Broad-spectrum kinase inhibitors targeting VEGFRs, such as sunitinib, semaxanib (SU5416) and SU6668 and the VEGF-A antibody bevacizumab, have been shown to inhibit growth of Ewing’s sarcoma in mouse xenograft models [34], [35]. Cediranib (AZD2171), a VEGFR family inhibitor that also blocks VEGF-C-induced VEGFR-3 activity [36], inhibits growth of pediatric sarcoma xenografts (Ewing’s-, rhabdoid- and osteosarcomas) in mice [37]. A recent phase I trial of cediranib in children and adolescents also demonstrated responses in patients with Ewing’s- or synovial sarcoma [20]. In addition, clinical trials with broad spectrum inhibitors sorafenib and pazopanib, that both also target VEGFR-3, have shown improved progression-free survival rates in adult angio-, leimomyo- and synovial sarcomas [38], [39]. Of these drugs, sunitinib has been approved for renal cell carcinoma and gastrointestinal stromal tumors, bevacizumab for colorectal cancer, non-small cell lung cancer, glioblastoma, renal cell carcinoma and breast cancer, and pazopanib for renal cell carcinoma. Semaxanib and cediranib are presently in phase I clinical trials. Taken together, broad spectrum VEGFR inhibitors, currently in use or tested for adult cancer patients, may slow progression of pediatric sarcomas.

Finally, we found that ERBB3 (HER3) transcript is highly expressed in pediatric alveolar rhabdomyosarcomas. Down-regulation of ErbB3 levels also led to suppression of rhabdomyosarcoma cell growth in vitro. Moreover, ErbB3 protein was present in three out of ten immunohistochemically analyzed clinical samples. It is of note, that both the in silico as well as the in vivo approaches indicated significant quantitative variation in ErbB3 expression between individual samples. While the percentage of ErbB3-positive alveolar rhabdomyosarcomas needs to be verified in larger clinical series, our findings suggest that ErbB3 targeting could be effective only for a subpopulation of patients, and ErbB3 immunohistochemistry considered as a predictive test. ErbB3 belongs to the human epidermal growth factor receptor family of receptor tyrosine kinases together with EGFR (ErbB1, HER1), ErbB2 (HER2), and ErbB4 (HER4) [5], [40]. Both EGFR and ErbB2 have been established as clinically relevant drug targets, and the therapeutic antibodies trastuzumab, cetuximab and panitumumab, as well as the tyrosine kinase inhibitor erlotinib, gefitinib and lapatinib, are currently used in the therapy of adult patients with breast, gastric, colorectal, head and neck, lung, or pancreatic cancer [5], [41]. As ErbB receptors have a tendency to form heterodimers some of these drugs indirectly also affect ErbB3 signaling [42]. In addition, pharmaceutical companies are currently in the process of developing therapeutic antibodies that would directly block the function of ErbB3.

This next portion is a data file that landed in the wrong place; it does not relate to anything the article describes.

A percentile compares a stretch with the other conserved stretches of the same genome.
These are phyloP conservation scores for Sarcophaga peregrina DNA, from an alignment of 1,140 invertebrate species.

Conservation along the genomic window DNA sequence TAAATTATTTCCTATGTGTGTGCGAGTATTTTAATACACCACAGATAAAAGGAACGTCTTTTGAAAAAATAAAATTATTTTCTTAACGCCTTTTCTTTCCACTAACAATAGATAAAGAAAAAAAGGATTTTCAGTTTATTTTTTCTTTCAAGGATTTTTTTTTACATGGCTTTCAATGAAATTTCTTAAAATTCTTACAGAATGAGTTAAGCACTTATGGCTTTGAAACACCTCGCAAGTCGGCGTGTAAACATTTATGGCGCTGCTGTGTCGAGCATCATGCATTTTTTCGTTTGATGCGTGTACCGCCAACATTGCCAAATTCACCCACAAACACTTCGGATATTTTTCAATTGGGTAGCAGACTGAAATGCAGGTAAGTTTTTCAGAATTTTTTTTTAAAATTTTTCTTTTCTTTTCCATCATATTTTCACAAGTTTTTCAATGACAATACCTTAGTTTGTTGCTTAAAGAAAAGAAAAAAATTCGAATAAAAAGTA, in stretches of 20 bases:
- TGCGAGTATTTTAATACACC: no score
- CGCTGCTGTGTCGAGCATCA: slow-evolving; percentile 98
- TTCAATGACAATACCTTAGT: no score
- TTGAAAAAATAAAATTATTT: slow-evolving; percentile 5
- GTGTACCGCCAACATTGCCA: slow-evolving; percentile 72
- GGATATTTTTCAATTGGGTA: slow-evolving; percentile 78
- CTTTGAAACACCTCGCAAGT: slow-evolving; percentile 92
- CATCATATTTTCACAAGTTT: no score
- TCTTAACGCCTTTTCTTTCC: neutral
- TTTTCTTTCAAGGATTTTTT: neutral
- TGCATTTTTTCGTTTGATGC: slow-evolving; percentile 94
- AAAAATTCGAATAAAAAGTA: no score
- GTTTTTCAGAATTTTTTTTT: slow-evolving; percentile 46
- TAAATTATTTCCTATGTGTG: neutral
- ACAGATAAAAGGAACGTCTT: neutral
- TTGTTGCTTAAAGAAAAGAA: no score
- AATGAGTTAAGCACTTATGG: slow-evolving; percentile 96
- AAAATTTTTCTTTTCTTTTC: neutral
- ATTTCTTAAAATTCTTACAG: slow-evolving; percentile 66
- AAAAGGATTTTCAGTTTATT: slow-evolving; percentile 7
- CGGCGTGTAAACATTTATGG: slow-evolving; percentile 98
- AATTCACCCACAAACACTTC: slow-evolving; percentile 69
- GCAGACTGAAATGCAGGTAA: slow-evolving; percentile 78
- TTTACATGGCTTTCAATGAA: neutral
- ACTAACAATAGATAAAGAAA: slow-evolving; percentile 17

Two phase I studies with gefitinib, an EGFR inhibitor, suggested that gefitinib is safe and well tolerated in children with solid tumors, but had limited clinical activity. However, in the two studies one out of three patients with Ewing’s sarcoma had a partial response [43], [44]. Erlotinib, another EGFR inhibitor, has also been reported to be well tolerated in children with solid tumors, but to lack significant antitumor activity against rhabdomyo- or osteosarcomas [44], [45]. Currently, no data are available about the activity of ErbB2- or directly ErbB3-targeted therapy in pediatric sarcoma.

In summary, we found that EPHA2 and VEGFC are highly expressed in pediatric Ewing’s sarcomas and ERBB3 in pediatric rhabdomyosarcomas. Thus, currently available targeted cancer drugs such as inhibitors of the EphA2, VEGF or ErbB receptors could be tested as novel therapeutics for pediatric bone tumors. These cancer types are currently treated with cytotoxic chemotherapy with limited clinical effect and a wide range of adverse effects. In the future, identification of druggable targets in pediatric tumors may enable customizing the most effective treatment for individual patients while minimizing unnecessary side effects. However, characterization of the optimal drug targets and the design of future clinical investigations remain a great challenge.

Supporting Information

Figure S1.

EphA2 but not ErbB3 is expressed in pediatric Ewing’s sarcoma. Immunohistochemical analysis demonstrates that EphA2 is expressed in pediatric Ewing’s sarcoma (A), as well as in the positive control tissue, adult human stomach (B). In contrast, Ewing’s sarcoma is negative for ErbB3 (C), while a sample of pediatric alveolar rhabdomyosarcoma demonstrates ErbB3-positivity (an example of weak staining) (D).


File S1.

Statistical analysis of drug target expression in pediatric sarcomas.



We thank Maria Tuominen, Minna Santanen and Mika Savisalo for excellent technical assistance.

Author Contributions

Conceived and designed the experiments: VE KE OK. Performed the experiments: JN JM AP MK. Analyzed the data: JN KI JM VE. Contributed reagents/materials/analysis tools: KI JM AP MK. Wrote the paper: JN KE VE.